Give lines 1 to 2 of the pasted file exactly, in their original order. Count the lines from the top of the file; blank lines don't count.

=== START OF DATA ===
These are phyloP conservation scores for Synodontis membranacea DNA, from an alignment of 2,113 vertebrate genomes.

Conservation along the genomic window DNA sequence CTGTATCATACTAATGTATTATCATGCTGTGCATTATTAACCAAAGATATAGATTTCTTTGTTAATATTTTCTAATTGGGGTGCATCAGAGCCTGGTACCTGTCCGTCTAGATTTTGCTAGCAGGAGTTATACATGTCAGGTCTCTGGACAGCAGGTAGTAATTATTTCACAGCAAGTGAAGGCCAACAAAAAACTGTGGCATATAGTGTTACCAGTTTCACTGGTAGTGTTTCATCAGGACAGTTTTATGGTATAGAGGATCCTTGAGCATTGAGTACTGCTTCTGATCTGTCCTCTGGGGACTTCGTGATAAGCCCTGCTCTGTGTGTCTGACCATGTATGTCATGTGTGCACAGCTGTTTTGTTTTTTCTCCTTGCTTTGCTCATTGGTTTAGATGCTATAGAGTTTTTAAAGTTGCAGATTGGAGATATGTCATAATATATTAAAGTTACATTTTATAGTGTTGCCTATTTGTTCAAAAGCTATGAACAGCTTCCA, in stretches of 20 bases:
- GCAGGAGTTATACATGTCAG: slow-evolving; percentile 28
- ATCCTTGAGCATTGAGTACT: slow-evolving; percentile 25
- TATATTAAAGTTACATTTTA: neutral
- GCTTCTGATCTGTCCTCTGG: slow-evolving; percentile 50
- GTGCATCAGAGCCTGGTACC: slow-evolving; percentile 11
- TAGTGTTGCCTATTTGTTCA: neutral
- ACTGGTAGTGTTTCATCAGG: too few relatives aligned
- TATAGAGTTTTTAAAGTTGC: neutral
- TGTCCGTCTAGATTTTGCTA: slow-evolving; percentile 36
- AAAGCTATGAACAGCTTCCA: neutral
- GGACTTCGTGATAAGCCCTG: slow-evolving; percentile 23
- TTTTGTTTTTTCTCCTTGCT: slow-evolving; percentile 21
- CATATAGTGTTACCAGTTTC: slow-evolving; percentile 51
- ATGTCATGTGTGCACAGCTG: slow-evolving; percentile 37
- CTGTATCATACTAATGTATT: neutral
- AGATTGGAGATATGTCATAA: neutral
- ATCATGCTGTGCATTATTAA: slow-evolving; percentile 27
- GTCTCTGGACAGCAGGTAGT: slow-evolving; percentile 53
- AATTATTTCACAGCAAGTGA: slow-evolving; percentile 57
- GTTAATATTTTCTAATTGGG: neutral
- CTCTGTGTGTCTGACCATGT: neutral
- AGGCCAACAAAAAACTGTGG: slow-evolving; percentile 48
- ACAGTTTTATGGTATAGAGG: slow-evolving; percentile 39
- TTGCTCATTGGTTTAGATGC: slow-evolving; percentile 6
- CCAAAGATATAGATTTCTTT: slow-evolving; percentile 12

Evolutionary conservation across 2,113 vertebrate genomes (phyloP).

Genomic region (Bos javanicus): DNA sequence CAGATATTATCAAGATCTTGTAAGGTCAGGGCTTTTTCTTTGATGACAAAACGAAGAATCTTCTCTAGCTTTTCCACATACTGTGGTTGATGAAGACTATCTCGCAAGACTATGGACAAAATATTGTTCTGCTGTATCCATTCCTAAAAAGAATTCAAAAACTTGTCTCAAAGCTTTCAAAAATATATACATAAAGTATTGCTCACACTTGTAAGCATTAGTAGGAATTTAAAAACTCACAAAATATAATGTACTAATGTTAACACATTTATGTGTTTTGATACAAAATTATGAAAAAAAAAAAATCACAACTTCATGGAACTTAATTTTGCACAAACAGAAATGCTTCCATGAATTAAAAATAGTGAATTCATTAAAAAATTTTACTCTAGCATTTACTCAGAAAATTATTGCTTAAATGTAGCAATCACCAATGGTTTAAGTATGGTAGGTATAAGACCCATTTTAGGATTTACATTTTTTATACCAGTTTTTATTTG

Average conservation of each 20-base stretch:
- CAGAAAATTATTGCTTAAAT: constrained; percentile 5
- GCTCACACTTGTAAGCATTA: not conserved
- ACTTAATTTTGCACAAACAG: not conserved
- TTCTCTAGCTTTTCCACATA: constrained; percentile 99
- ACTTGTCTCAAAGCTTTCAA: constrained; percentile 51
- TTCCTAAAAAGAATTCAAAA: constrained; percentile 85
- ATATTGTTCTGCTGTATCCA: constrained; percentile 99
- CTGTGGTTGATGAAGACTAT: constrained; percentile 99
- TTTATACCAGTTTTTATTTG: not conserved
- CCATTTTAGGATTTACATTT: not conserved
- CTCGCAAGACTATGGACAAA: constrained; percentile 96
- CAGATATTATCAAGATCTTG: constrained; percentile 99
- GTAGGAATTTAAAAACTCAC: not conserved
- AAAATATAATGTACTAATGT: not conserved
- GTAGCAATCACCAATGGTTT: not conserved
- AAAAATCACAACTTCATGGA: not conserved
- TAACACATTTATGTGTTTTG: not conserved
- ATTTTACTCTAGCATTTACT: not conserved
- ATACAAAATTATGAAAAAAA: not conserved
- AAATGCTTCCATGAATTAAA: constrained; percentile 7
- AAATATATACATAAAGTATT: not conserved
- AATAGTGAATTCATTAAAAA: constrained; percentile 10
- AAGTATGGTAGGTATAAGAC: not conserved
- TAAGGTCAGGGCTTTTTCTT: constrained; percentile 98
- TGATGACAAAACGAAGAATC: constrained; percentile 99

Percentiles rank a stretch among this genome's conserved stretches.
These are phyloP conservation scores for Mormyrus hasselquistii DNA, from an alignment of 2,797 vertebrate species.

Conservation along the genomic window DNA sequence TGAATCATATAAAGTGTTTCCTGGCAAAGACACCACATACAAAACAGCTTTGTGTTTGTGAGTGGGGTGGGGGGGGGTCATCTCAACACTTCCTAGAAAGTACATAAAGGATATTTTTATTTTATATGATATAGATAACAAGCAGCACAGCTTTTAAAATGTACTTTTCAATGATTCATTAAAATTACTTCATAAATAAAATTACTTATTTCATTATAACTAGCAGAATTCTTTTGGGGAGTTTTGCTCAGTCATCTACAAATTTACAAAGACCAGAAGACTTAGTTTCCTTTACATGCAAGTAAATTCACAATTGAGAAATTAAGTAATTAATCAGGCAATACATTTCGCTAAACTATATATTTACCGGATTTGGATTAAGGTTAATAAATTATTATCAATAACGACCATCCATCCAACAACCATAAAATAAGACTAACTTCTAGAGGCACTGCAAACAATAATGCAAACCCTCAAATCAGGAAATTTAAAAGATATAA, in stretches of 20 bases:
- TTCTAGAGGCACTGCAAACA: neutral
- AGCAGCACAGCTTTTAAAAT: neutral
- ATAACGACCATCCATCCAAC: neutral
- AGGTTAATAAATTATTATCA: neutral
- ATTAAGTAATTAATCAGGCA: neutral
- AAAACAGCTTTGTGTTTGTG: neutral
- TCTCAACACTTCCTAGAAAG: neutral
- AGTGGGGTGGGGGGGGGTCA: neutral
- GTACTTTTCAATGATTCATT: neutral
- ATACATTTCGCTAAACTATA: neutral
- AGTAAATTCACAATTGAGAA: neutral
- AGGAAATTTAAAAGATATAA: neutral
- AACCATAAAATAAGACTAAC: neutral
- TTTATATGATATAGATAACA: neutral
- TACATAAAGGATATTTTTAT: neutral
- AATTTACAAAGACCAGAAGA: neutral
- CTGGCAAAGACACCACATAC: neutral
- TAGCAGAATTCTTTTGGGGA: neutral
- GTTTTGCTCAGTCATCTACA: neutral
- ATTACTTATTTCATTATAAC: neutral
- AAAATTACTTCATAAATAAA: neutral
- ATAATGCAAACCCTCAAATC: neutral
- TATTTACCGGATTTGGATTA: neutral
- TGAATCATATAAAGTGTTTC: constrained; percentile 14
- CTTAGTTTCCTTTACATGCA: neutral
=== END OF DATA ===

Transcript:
These are phyloP conservation scores for Synodontis membranacea DNA, from an alignment of 2,113 vertebrate genomes.

Conservation along the genomic window DNA sequence CTGTATCATACTAATGTATTATCATGCTGTGCATTATTAACCAAAGATATAGATTTCTTTGTTAATATTTTCTAATTGGGGTGCATCAGAGCCTGGTACCTGTCCGTCTAGATTTTGCTAGCAGGAGTTATACATGTCAGGTCTCTGGACAGCAGGTAGTAATTATTTCACAGCAAGTGAAGGCCAACAAAAAACTGTGGCATATAGTGTTACCAGTTTCACTGGTAGTGTTTCATCAGGACAGTTTTATGGTATAGAGGATCCTTGAGCATTGAGTACTGCTTCTGATCTGTCCTCTGGGGACTTCGTGATAAGCCCTGCTCTGTGTGTCTGACCATGTATGTCATGTGTGCACAGCTGTTTTGTTTTTTCTCCTTGCTTTGCTCATTGGTTTAGATGCTATAGAGTTTTTAAAGTTGCAGATTGGAGATATGTCATAATATATTAAAGTTACATTTTATAGTGTTGCCTATTTGTTCAAAAGCTATGAACAGCTTCCA, in stretches of 20 bases: